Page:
SACRAMENTO, Calif. (Legal Newsline)-Resolute amid criticism, California Attorney General Jerry Brown is continuing to promote dense urban living as way to combat global warming, and has added an extra community workshop purportedly to meet demand.
Five workshops have been presented to more than 700 attendees so far, in Oakland, Sacramento, Visalia, Los Angeles and Monterey.
A sixth Santa Barbara event was recently added to meet a need, according to Erin Connolly, a spokeswoman for the nonprofit Local Government Commission (LGC), which is partnering with the AG's office to handle the events. She said just two people had signed up so far for that event, which takes place in August.
The addition comes amid questions about the science touted at the workshops. The alternative tabloid L.A. Weekly heavily criticized Brown and the LGC for using endorsing the "smart growth" philosophy -the idea that a walkable community with ready access to mass transit fights global warming.
"Nobody really knows whether Brown and his workshop leaders - all advocates of 'smart growth' - have an actual clue how to reduce emissions by tweaking housing-and-land-use plans," writes Greg Lucas. "Scientists studying global warming don't begin to agree on what kinds of housing and commercial development are worse - or better."
An accompanying story states that the science offered at the workshops is "thin" and quotes Andrea Sarzynski, a research analyst at the prestigious Washington D.C. think tank the Brookings Institute saying "there is no comprehensive study in existence" concerning the different types of land use.
Scientists, it goes on, are expressing "hope that an extensive, multidisciplinary study can be conducted before California and other areas make major land-use decisions that could waste billions, dramatically refashion people's lives and potentially fail even to dent global warming."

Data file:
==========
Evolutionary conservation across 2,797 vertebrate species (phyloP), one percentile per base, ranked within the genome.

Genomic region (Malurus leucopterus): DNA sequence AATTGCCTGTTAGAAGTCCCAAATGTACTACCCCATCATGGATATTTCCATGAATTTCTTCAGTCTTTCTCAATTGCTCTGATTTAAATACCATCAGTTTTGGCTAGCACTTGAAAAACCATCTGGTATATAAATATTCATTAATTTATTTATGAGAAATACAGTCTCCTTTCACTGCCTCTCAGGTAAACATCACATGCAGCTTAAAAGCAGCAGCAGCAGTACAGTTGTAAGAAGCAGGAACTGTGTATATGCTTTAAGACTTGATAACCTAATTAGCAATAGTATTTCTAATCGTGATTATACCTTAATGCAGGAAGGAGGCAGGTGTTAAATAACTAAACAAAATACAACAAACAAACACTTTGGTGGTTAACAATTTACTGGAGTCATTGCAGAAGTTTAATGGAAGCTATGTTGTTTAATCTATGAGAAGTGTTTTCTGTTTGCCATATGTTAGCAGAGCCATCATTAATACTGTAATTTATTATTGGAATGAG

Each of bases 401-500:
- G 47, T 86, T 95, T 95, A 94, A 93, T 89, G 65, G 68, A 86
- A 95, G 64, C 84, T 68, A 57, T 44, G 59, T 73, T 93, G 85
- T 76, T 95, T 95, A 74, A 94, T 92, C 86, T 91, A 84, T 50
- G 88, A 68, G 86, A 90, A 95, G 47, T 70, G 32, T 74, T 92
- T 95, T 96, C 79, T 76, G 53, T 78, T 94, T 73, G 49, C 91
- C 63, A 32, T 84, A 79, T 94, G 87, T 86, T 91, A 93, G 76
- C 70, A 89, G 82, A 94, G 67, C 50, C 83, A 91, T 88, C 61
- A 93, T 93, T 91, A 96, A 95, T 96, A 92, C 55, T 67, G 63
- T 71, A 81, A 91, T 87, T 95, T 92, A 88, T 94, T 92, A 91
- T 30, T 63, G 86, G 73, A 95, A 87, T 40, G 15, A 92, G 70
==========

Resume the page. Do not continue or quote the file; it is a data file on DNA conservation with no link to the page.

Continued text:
Deputy Attorney General Janill Richards, the coordinator for the global warming initiative, said she was familiar with the L.A. Weekly stories but cites two studies as proof that smart growth works.
They include "Growing Cooler: Evidence on Urban Development and Climate Change" published by the Urban Land Institute, a nonprofit education and research institute, and the California Air Pollution Control Officer's January 2008 white paper on the California Environmental Quality Act (CEQA) and climate change (CAPCOA paper).
When asked about Sarzynski's comment, Richards cites the "Growing Cooler" report.
"All I can say is that document went and did a survey of all the literature and I personally found that report, Growing Cooler, compelling because it tried to address all of the available literature," Richards said.
Another smart growth study she said the AG's office is relying on is the Environmental Protection Agency's "Measuring the Air Quality and Transportation Impacts of Infill Development."
"It certainly informs our opinion here in this office," she said.
Citing the same studies, LGC Project Manager Kate Wright, said they are the main resources being using to inform the workshops.
That said, she added when it comes to smart growth, "I wouldn't say the state sees it as the single answer."
Fuel efficiency and improved technology are also part of the discussion, she said.
The workshops are meant to help local governments avoid being sued under CEQA - like San Bernardino County was - for failing to remake their growth plans to account for greenhouse gases.
His staffers say they are impressed by the innovation they're seeing at the workshops. Richards said "for all of us it's been surprising how many local agencies are already dealing with this and have been dealing with it."
But she echoed an earlier warning from Brown's office that "we have the responsibility to litigate where it's appropriate."
If, however, "folks are making a good faith effort, there isn't a need to engage in litigation."
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